It is dawn at the Cape. This photo was taken at the press site.

The shuttle had safely landed on runway 15 on the Shuttle Landing Facility a few minutes earlier on a near perfect mission.

American’s ability to put its own astronauts into space onto the International Space Station is ended. Now, and in the foreseeable future, the United States astronauts will ride into space on the Russian Soyuz. Cost of the ride to American taxpayers?

Sixty-five million-dollars, roundtrip.

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The Space Shuttle Atlantis will land during one of the times below, and in one of the listed locations, between Thursday July 21 and Saturday July 23, 2011. The shuttles energy reserves will be 14 hours (it’s ability to keep flying) after these landing times.

STS-135 Mission crest. The final shuttle mission will end between Thursday morning, July 21, and Saturday afternoon, July 23, 2011.

Overnight, July 20-21, the shuttle undocked from the International Space Station (ISS), did a fly around the station before easing into an orbit that gradually, orbit by orbit, increased the distance between itself and the ISS. Atlantis is moving into a landing trajectory and then, about an hour before landing, will do a de-orbit burn to land at one of its three listed landing areas.

It is expected to land at Kennedy Space Center, Florida, the most preferred location of the three locations.

Tuesday afternoon, July 20, 2011, the weather looked favorable for the shuttle to successfully land in Florida on its first of two Florida opportunities. The shuttle would be landing at dawn on Thursday morning, July 22, 2011

The landing opportunites and locations are as follows:

KSC orbit 200 – 5:56 am EDT
KSC orbit 201 – 7:32 am EDT

KSC orbit 215 – 4:56 am EDT
KSC orbit 216 – 6:31 am EDT
EDW orbit 217 – 8:02 am EDT
NOR orbit 217 – 8:04 am EDT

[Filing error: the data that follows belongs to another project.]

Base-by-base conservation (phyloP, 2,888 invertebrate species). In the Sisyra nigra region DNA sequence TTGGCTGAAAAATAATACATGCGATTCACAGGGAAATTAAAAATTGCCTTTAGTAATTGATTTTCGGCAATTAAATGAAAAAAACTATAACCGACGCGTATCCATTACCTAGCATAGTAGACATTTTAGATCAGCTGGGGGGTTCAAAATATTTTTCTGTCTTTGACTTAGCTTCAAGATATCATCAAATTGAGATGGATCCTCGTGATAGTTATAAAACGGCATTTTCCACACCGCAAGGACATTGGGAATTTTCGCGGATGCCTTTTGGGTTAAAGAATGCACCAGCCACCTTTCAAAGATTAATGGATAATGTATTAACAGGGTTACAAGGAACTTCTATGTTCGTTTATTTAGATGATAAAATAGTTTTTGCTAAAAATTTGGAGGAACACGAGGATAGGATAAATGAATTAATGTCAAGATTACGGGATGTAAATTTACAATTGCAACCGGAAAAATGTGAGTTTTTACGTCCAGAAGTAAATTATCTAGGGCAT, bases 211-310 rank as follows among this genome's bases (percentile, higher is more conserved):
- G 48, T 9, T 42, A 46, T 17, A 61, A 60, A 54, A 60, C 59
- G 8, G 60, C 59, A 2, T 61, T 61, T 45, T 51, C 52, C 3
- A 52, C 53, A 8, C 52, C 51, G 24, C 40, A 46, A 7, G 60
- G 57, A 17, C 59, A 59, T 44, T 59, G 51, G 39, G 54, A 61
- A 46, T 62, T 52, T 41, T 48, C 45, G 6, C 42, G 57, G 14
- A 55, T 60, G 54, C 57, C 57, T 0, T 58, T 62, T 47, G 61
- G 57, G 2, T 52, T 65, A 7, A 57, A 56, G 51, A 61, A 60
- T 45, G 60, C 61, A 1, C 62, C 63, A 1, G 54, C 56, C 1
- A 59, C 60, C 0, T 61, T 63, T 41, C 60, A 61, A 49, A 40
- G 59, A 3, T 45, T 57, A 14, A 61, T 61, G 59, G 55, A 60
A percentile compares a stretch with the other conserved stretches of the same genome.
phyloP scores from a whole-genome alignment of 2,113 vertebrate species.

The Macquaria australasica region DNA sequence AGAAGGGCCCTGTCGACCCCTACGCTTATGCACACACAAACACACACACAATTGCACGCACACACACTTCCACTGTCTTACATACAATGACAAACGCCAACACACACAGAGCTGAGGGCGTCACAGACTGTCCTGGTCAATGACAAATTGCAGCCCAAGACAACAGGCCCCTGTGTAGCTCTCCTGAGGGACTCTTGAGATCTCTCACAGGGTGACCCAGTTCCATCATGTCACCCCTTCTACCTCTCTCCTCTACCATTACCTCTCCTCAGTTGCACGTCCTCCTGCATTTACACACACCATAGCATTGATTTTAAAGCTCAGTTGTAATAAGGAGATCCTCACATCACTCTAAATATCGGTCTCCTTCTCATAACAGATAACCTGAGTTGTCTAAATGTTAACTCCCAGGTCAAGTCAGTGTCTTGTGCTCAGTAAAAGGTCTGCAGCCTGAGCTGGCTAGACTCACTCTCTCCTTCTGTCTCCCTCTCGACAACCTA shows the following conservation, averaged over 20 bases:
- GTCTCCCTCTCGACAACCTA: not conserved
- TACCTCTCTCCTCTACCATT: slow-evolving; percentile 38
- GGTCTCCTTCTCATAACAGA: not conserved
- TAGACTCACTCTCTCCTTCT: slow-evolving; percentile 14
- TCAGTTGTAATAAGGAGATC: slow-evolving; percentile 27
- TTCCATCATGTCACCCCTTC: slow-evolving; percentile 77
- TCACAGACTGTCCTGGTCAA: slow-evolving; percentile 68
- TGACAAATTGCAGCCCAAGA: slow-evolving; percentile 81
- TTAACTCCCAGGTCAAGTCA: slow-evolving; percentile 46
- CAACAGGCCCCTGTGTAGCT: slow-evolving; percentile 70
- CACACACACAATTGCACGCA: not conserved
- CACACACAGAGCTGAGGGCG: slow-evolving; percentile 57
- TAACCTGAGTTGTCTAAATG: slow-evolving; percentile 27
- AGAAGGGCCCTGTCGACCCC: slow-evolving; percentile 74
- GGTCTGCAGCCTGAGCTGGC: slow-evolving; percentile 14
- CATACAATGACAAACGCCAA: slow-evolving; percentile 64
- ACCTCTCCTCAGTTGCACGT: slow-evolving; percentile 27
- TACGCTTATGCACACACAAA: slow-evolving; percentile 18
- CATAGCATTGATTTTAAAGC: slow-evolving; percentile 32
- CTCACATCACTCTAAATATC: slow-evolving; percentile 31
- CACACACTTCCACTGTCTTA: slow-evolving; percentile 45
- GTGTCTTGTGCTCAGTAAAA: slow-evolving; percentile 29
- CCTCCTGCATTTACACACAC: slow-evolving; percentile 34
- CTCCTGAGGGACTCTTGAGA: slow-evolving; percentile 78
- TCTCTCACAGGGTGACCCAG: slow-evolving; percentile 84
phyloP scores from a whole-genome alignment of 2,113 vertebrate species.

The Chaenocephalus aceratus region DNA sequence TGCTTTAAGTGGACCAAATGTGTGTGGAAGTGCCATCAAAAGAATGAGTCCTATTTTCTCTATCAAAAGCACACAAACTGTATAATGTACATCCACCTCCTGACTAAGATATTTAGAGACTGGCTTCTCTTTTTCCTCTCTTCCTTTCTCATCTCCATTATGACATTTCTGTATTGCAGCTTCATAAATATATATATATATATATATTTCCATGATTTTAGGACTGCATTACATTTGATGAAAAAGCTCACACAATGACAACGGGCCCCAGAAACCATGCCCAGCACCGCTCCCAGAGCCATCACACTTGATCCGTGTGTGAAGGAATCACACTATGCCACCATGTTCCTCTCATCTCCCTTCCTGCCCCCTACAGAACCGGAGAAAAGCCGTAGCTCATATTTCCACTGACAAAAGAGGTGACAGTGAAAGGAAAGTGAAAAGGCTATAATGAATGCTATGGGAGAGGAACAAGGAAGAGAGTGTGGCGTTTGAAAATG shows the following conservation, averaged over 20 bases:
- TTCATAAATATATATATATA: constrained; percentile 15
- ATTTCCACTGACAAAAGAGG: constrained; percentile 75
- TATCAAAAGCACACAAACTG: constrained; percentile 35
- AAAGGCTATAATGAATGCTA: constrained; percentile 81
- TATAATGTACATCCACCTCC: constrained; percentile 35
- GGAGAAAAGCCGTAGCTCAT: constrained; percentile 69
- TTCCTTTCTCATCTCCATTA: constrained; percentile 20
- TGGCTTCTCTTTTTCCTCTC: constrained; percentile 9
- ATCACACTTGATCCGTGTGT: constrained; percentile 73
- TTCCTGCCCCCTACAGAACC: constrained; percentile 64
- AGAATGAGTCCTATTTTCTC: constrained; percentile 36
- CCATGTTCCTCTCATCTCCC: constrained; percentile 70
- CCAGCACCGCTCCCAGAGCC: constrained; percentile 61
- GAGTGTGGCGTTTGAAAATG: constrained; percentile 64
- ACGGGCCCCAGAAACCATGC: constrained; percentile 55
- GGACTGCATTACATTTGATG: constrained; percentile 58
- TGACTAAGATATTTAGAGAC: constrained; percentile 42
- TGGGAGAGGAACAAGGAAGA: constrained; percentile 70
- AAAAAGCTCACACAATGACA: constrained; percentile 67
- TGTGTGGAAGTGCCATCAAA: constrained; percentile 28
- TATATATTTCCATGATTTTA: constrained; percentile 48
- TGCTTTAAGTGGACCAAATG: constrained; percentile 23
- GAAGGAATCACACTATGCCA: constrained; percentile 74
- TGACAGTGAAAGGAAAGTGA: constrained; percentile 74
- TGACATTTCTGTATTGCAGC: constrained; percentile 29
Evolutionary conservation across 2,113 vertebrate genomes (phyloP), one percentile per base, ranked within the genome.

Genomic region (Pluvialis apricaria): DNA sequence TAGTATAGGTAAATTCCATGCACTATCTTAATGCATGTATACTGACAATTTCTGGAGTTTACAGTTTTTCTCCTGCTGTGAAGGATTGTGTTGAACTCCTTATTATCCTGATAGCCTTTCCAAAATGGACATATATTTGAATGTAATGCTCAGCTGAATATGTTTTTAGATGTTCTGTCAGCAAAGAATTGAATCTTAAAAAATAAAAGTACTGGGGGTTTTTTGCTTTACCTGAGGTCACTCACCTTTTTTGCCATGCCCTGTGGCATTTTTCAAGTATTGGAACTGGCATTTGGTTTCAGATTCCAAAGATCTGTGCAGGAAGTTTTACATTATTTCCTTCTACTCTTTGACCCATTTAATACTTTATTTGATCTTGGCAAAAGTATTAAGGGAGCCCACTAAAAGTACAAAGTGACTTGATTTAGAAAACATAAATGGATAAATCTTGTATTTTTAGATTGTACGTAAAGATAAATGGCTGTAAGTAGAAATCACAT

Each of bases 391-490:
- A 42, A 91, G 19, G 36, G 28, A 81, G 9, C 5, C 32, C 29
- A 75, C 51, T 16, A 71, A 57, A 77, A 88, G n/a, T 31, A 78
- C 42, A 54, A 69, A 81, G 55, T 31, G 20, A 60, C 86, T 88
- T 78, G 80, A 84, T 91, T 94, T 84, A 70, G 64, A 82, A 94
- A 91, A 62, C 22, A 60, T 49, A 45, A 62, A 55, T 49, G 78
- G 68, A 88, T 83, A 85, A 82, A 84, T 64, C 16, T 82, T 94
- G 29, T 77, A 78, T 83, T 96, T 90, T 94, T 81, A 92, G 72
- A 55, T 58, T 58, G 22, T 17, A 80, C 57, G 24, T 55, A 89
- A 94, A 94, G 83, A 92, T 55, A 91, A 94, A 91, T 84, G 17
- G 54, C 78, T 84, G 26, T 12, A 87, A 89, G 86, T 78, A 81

EDW orbit 218 – 9:38 am EDT
NOR orbit 218 – 9:40 am EDT
EDW orbit 219 – 11:15 am EDT

KSC orbit 231 – 5:30 am EDT
KSC orbit 232 – 7:06 am EDT
NOR orbit 232 – 7:03 am EDT
EDW orbit 233 – 8:37 am EDT
NOR orbit 233 – 8:39 am EDT
EDW orbit 234 – 10:13 am EDT
KSC orbit 236 (descending) – 1:36 pm EDT

NASA / Johnson Space Center / July 19, 2011
NASA / KSC confirms times; NOR not listed as alternative / July 20, 2011

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Atlantis photographed from the ISS, July 10, 2011. -- courtesy of NASA-TV (http://www.nasa.org)

This photograph from the ISS is during the approach of the shuttle to docking on July 10, 2011, and yes, it is a real photograph courtesy of NASA-TV. When the shuttle undocked and began heading for home on July 19, 2011, the ISS was scheduled to turn 90-degrees and the shuttle was going to execute a 270-degree fly around while still traveling in tandem with the ISS. And then the shuttle was scheduled to slip away into its own orbit and begin its two day journey back to Earth.

If the shuttle does land on time shortly before 6 am, Thursday, July 21, 2011, the ISS will be passing 235 miles above Atlantis as she turns toward the runway. If, as is possible, both the shuttle and the ISS are visible, they may well appear for a few moments that morning to be traveling together. And then the ISS will fly on — to 2020 or perhaps 2028 or longer.

And Atlantis will land, never to fly again.